According to the latest GCC CIO survey conducted by Gartner, Artificial Intelligence (AI) and Data Analytics are the game-changer technologies for GCC organizations.
Data Analytics and Artificial Intelligence (referred collectively as data analytics) among other digital initiatives often a topic that catches executives’ attention. In fact almost every organization I came across in recent years has budget provision for data analytics in one shape or another. Many organizations are expecting that something remarkable can happen in very short time and this is typically not the case.
I put a brief note outlining some of the top issues that in my view hinder the adoption of Data Analytics and its flavors (i.e BI, AI, ML and other). Issues appear to be overlooked and threaten success of the overall data analytics journey.
For convenience, we can logically link issues to phases of (i) Preparation (ii) Execution and (iii) Operation.
Preparation – at this stage organizations have not yet made significant investment, but has to make most of the crucial decisions
- Lack of understanding of AI benefits and use cases. Starting with broader alignment to business objectives (if one wants to improve operational efficiency, provide better customer service, increase employee satisfaction, or perhaps reduce risk). Defining specific metrics that would drive execution. Down to things like what kind of use case we want to consider.
- Assuming some sort of interviews with management took place and there a long list of potential descriptive, predictive analytics related or technology driven use cases (e.g. chatbot). Very few organizations at this time get to realize that they lack skills to estimate complexity and even scope corresponding projects. Many enterprises fall into the trap of judging complexity based on vast amount of tutorials, ready-made solutions with bunch of out of the box algorithms available that can do anything form complex image recognition, sentiment analysis to enterprise class reporting and compliance on top, with just a bit of fees on top.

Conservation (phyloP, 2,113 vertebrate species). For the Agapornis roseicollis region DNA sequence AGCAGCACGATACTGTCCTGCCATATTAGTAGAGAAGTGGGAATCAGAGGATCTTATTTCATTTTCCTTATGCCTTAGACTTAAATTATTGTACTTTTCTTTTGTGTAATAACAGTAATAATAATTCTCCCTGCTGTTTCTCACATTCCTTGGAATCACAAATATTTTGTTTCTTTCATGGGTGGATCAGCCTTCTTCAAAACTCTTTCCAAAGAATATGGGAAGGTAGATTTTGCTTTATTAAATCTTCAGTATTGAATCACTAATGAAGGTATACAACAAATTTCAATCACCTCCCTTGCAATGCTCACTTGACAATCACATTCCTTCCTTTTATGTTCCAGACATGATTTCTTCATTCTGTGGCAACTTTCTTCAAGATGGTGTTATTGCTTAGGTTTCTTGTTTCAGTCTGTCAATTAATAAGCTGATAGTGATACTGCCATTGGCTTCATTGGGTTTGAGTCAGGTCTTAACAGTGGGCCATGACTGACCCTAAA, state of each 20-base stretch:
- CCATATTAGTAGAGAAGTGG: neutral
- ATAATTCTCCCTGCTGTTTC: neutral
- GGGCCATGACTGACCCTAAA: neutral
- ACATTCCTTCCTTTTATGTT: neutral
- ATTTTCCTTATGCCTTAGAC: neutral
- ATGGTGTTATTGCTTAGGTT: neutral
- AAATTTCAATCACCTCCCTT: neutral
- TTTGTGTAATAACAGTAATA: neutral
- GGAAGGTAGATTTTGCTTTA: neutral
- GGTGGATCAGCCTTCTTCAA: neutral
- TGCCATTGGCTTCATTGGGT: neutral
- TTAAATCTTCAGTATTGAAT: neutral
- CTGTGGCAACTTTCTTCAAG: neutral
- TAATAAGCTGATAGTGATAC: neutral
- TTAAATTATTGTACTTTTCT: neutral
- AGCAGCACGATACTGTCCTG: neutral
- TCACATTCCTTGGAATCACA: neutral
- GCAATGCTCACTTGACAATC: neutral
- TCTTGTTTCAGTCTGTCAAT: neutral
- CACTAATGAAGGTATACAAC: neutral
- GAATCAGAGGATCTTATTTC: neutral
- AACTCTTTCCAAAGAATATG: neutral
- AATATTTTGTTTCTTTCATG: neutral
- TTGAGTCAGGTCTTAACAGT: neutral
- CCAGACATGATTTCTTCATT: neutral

- Unfortunately, with amount of hype around AI, poor data situation is often not understood. Very few organizations undergo data quality assessment at preparation stage or even perform proper identification of the data sources that may potentially be leveraged. Data is at the core of the analytics/AI program and lack of it in required quality has detrimental impact to the overall program.
Execution – bulk of money is spend at this stage into skills and technology acquisition
- Lack of robust data management framework (that covers data accountability, governance, provisioning, control, quality and metadata) leads to scope creeps, unmet expectations, poor level of satisfaction and in some cases abortion of the data initiative.
- Some other organizations are viewing AI/Analytics project as yet another IT project. Both types of projects are iterative in nature. However, the development cycles, required skill, infrastructure, testing and operationalization requirements are distinct. For example, software projects have concrete deliverables at each phase (or sprint), where data projects on other end are more exploratory and may result in change of assumption or objective underpinning phase (or sprint). The reason being is that unlike programming, AI and ML approaches are not declarative, but rather very subjective to the data and/or learning algorithms attempted.
Operation – at this stage organizations are expecting benefits to be realized
- Resistance over the results. Here we come with a number of reasons ranging from skepticism about accuracy (aka, my Excel can do it better), concerns about losing data/information monopoly, fears around job security to basic reluctance to make necessary changes to routine.
It appears that many of the organizations do commit investments into technology to soon and miss much of the ground work. Some of the early preparation steps might be as simple as:
- Raise awareness about AI/Analytics and how can this help individuals within organization
- Provide training to the team members to understand the subject from business and technical aspects
- Perform data quality assessment stored at the key systems
- Identify potential data sources that can enrich available data
- Draft enterprise data management framework
- Define plan of how identified gaps and use cases can be best addressed
It is worth considering professional service firms in helping organization throughout data journey. Unlike many vendors such firms don’t rush selling their yet another box to you.